Fluorescence microscope uses fluorescence and phosphorescence instead of reflection and absorption to study properties of organic or inorganic substances.
|Testing Method||Fluorescence Microscope|
A fluorescence microscope is an optical microscope that uses fluorescence and phosphorescence instead of, or in addition to, reflection and absorption to study properties of organic or inorganic substances. The “fluorescence microscope” refers to any microscope that uses fluorescence to generate an image, whether it is a more simple set up like an epifluorescence microscope, or a more complicated design such as a confocal microscope, which uses optical sectioning to get better resolution of the fluorescent image.
The specimen is illuminated with light of a specific wavelength (or wavelengths) which is absorbed by the fluorophores, causing them to emit light of longer wavelengths (i.e., of a different color than the absorbed light). The illumination light is separated from the much weaker emitted fluorescence through the use of a spectral emission filter. Typical components of a fluorescence microscope are a light source (xenon arc lamp or mercury-vapor lamp are common; more advanced forms are high-power LEDs and lasers), the excitation filter, the dichroic mirror (or dichroic beamsplitter), and the emission filter. The filters and the dichroic are chosen to match the spectral excitation and emission characteristics of the fluorophore used to label the specimen. In this manner, the distribution of a single fluorophore (color) is imaged at a time. Multi-color images of several types of fluorophores must be composed by combining several single-color images.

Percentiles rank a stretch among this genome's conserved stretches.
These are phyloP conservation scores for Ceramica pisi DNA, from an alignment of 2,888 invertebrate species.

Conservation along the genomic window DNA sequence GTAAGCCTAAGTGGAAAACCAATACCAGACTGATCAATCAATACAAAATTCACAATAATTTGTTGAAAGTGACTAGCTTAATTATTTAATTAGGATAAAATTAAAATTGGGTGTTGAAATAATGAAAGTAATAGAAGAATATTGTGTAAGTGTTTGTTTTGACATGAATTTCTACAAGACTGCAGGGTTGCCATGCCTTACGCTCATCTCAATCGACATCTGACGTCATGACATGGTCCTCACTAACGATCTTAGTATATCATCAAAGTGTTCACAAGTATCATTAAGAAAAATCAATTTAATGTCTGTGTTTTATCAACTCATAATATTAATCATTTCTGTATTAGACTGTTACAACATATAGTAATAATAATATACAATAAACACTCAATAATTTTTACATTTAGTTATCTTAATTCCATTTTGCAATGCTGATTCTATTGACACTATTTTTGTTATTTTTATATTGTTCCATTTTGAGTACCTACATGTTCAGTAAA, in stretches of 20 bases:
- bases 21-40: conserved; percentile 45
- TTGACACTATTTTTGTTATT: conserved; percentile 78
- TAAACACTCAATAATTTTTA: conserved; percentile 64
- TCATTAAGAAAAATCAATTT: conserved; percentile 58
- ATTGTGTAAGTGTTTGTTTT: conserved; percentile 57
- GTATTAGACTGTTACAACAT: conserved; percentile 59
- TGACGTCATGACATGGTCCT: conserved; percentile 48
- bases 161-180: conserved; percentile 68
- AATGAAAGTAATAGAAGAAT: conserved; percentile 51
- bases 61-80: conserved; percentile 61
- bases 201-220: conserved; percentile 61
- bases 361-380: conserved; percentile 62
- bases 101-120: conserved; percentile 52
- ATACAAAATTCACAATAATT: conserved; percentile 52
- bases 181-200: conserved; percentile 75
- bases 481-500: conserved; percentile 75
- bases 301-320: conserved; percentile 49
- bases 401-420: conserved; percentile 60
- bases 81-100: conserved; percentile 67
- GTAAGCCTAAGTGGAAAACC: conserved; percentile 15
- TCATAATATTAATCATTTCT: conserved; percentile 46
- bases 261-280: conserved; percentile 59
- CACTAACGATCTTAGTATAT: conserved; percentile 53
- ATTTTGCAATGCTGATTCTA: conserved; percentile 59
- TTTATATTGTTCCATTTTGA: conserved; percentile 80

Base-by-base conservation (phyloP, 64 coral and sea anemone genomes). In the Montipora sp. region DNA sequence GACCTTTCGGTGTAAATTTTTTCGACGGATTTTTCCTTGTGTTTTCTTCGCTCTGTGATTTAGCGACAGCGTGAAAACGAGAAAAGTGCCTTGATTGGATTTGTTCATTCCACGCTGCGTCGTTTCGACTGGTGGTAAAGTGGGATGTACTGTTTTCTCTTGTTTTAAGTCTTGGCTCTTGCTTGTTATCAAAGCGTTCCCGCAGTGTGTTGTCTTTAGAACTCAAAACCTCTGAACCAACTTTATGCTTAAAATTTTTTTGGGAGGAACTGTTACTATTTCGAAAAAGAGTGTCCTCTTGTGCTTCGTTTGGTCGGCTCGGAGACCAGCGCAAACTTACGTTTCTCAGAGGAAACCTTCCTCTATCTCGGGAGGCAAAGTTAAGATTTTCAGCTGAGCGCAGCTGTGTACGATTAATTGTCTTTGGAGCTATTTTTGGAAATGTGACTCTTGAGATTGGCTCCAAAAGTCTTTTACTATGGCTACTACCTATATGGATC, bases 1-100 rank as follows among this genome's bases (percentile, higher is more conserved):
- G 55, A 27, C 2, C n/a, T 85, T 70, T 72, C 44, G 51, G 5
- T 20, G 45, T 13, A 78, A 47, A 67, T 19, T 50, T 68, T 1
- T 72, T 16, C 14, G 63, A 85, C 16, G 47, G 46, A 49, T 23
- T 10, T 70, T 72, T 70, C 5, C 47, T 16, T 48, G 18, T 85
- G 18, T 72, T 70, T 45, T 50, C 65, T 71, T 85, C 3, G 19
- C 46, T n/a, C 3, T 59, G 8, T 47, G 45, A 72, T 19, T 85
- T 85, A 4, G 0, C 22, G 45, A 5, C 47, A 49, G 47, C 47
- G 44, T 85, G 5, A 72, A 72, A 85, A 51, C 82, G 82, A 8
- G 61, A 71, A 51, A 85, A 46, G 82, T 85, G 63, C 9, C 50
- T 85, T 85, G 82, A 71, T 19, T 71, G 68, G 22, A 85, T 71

Most fluorescence microscopes in use are epifluorescence microscopes, where excitation of the fluorophore and detection of the fluorescence are done through the same light path (i.e. through the objective). These microscopes are widely used in biology and are the basis for more advanced microscope designs, such as the confocal microscope and the total internal reflection fluorescence microscope (TIRF).
In order for a sample to be suitable for fluorescence microscopy it must be fluorescent. There are several methods of creating a fluorescent sample; the main techniques are labelling with fluorescent stains or, in the case of biological samples, expression of a fluorescent protein. Alternatively the intrinsic fluorescence of a sample (i.e., autofluorescence) can be used. In the life sciences fluorescence microscopy is a powerful tool which allows the specific and sensitive staining of a specimen in order to detect the distribution of proteins or other molecules of interest. As a result, there is a diverse range of techniques for fluorescent staining of biological samples.
|More Information||Wikipedia: Fluorescence Microscope|